• Send a letter of welcome from the mayor to all new businesses in town.
  • Review our land use codes in Golden’s three business parks to make sure they don’t create any unintended obstacles.
  • Do a better job of promoting within Golden – educating Golden’s residents – to the many, many amazing businesses that call this town home.

I’ve blogged about some of our business visits, if you’d like to learn more about some of Golden’s amazing companies:

Keeping Golden's Economy Strong: Primary Employers

There are three pillars to Golden’s long-term economic vitality: a healthy retail and restaurant economy, retaining and attracting good primary jobs, and sustaining our quality of life. Over the past year and a half, Steve Glueck (the city’s Planning and Development Director) and I have spent a lot of time talking with many of Golden’s primary employers and with other economic development experts about why they are here and what their needs will be in the future. We presented a report to City Council (Sustaining Golden’s Job Base – Report and Recommendations 2010-05) summarizing our findings and making recommendations for City Council’s consideration.

I invite you to read the report and welcome your thoughts. Two things I particularly want to highlight: Golden has an astonishing array of exceptionally cool businesses doing exceptionally cool things, and that these businesses provide a critical long-term foundation for our continued economic health. Also, we are mid-way through a thorough evaluation of our entire system of promoting economic vitality in Golden – including our community marketing fund, support for downtown and our other business districts, urban renewal, and job retention and attraction. We will probably consider some significant changes later this year. Stay tuned.

A few of the recommendations that City Council agreed to move forward on now:

  • Send a letter of welcome from the mayor to all new businesses in town.
  • Review our land use codes in Golden’s three business parks to make sure they don’t create any unintended obstacles.
  • Do a better job of promoting within Golden – educating Golden’s residents – to the many, many amazing businesses that call this town home.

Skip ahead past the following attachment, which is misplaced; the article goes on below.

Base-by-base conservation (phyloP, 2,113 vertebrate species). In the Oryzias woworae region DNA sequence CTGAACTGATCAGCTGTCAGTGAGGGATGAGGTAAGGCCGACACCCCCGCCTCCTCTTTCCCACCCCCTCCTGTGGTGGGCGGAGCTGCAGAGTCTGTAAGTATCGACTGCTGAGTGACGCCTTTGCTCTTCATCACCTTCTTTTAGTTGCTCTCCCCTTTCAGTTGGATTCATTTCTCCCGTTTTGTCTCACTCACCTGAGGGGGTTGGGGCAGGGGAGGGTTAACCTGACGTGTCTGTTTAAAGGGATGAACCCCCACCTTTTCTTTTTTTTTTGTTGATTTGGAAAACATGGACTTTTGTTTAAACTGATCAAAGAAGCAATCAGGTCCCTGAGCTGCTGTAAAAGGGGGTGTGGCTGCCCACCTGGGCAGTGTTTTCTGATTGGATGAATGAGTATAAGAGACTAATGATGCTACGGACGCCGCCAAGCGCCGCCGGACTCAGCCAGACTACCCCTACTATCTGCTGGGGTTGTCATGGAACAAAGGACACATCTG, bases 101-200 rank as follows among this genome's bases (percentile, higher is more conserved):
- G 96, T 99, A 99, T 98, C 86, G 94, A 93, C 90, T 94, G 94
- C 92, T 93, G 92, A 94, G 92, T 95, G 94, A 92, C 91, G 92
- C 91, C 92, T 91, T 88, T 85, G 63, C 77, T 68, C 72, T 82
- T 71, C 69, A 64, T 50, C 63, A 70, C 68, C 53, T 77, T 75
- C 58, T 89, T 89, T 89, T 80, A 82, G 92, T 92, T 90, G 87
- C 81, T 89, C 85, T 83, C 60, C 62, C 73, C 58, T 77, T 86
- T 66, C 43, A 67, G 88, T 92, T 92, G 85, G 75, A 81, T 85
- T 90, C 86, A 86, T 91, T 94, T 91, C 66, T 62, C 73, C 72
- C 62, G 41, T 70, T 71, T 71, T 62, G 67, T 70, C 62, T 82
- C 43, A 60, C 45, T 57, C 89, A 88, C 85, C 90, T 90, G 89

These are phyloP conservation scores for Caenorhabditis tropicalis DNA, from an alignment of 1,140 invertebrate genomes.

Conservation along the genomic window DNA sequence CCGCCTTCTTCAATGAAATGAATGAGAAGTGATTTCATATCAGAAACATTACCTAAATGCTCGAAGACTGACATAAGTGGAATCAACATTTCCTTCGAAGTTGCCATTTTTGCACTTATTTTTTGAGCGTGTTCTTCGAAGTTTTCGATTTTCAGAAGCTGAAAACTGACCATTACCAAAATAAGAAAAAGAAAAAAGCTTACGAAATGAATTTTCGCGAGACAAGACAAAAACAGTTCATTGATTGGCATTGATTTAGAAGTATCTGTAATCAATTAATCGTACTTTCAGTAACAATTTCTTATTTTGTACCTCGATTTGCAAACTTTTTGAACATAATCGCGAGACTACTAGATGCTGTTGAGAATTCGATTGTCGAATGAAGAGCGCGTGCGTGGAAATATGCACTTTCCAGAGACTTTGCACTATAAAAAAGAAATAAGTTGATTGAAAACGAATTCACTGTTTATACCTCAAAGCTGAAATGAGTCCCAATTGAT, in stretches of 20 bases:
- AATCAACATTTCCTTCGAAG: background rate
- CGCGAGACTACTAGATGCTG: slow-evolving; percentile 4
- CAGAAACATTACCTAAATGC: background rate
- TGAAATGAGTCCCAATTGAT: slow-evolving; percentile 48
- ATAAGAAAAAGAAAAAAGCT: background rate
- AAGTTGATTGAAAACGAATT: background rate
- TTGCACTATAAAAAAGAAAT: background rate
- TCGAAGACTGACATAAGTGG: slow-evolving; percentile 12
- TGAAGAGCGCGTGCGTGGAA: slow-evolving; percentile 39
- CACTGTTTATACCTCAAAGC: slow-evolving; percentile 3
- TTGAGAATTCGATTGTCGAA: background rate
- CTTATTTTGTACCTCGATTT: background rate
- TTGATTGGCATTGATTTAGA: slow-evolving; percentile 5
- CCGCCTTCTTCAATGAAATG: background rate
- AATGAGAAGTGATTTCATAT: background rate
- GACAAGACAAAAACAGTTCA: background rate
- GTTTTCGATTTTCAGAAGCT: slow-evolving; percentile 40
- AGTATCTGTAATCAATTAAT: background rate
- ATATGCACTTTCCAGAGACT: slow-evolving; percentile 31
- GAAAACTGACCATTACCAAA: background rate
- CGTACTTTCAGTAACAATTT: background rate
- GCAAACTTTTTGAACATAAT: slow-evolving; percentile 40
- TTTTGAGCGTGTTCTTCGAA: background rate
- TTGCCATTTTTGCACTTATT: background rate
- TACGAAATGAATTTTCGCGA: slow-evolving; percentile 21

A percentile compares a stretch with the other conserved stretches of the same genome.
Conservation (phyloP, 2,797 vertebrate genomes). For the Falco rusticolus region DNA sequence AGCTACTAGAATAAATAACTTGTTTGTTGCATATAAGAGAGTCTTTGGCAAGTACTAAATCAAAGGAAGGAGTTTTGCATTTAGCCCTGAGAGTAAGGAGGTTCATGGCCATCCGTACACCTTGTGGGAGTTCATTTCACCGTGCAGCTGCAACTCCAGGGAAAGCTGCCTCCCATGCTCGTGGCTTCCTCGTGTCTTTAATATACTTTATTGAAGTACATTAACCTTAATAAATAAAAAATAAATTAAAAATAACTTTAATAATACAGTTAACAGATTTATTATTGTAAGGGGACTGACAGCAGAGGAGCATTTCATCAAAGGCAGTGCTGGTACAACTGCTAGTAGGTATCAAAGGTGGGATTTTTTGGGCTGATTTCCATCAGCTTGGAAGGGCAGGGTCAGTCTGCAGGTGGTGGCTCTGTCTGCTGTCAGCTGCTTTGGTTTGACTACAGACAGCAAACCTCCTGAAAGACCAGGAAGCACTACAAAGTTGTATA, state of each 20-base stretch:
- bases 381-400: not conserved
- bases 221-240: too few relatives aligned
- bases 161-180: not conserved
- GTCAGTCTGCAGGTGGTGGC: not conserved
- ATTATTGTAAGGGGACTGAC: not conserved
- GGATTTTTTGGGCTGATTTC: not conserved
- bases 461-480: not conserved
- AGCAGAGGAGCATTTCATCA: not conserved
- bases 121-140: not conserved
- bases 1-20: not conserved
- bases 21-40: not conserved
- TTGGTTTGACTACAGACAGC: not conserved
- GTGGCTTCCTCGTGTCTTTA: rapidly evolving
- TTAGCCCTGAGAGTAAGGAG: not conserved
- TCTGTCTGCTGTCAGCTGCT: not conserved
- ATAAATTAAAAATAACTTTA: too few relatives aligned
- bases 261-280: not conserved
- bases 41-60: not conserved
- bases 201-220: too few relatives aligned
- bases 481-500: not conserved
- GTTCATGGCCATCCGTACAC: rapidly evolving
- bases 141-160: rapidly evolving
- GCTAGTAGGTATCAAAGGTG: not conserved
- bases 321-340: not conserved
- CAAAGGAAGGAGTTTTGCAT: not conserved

I’ve blogged about some of our business visits, if you’d like to learn more about some of Golden’s amazing companies:

The Great Golden Business Tour: Epilog Laser

Steve Glueck, our Planning and Development Director, and I visited with Golden’s Epilog Laser a couple of weeks ago at their Coors Technology Business Park location. These guys are super cool: they were the very first to manufacture a small-format laser engraving system, and at the vanguard of the industry. As they say, Epilog lasers are “100% designed, engineered, manufactured, and serviced from our world headquarters in Golden, CO.” And they are very slick. The lasers look something like large photocopiers, and you control them through off-the-shelf software, set up your design, and hit the ‘print’ button. I won’t pretend to understand the mechanics or the chemistry, but it involves creating a laser by using electricity to excite carbon dioxide gas. The unit precisely controls the laser, engraving really crisp (and sometimes incredibly) detailed markings into all sorts of surfaces. I know I’m being repetitive when I point out that these folks are yet another amazing Golden business – creating good jobs and contributing the community – but it’s true.

In the beginning . . .

The lasers look something like a cross between toner cartridges and fluorescent light tubes.

The case for one of their laser units out on the manufacturing floor.

PMC Hydraulics: A Key Vestas Wind Turbines Supplier

City Councilor Bob Vermuelen, Chris Ball (the chair of our Economic Development Commission), the city’s Planning and Development Director Steve Glueck, and I spent some time visiting with two Golden-area employers on Friday.  Our first stop (which I wrote about in the previous blog post) was Yeti Cycles.  Our second stop on Friday’s Golden business tour was PMC Hydraulics, a new Golden employer in the Coors Technology Business Park manufacturing hydraulic components for the Denver region’s new Vestas wind turbine factory.  PMC is part of a large Danish company that manufactures hydraulic components for a wide range of industries.  They are in the process now of building out their manufacturing space, which we had a chance to tour.  The components themselves are pretty slick, playing critical roles like managing the degree of tilt of the turbine blades (requiring an extraordinary amount of hydraulic pressure, as you can imagine, given the force of the wind and the weight of the blades).  It’s a pretty slick system, how they are laying out the manufacturing lines and the diagnostics/testing stations, but even more impressive is the just-in-time logistics and operations management.  Vestas expects a very specific, very steady production rate, with very little inventory on hand, and their suppliers – like PMC – have to meet those expectations, along with extremely high quality and failure standards.  Here’s one photo, and if you are interested you’ll find a few more of the PMC facility on my Facebook page as well.  The Denver Post also ran a nice story about the new facility.

The PMC manufacturing space, with some of the layout established and a few key instruments installed. It will be fun to see the facility after its build out and running at full capacity.

Like all of the primary employers I’ve been able to visit over the past year or two, both Yeti Cycles and PMC provide good jobs for Golden and regional residents and both make significant contributions to the city’s tax base. Yeti helps maintain Golden’s position as a key mountain biking destination and PMC helps do the same with Golden’s reputation as a center of renewable energy technology. And they both also help draw significant numbers of visitors to Golden, helping to sustain our hotels and restaurants.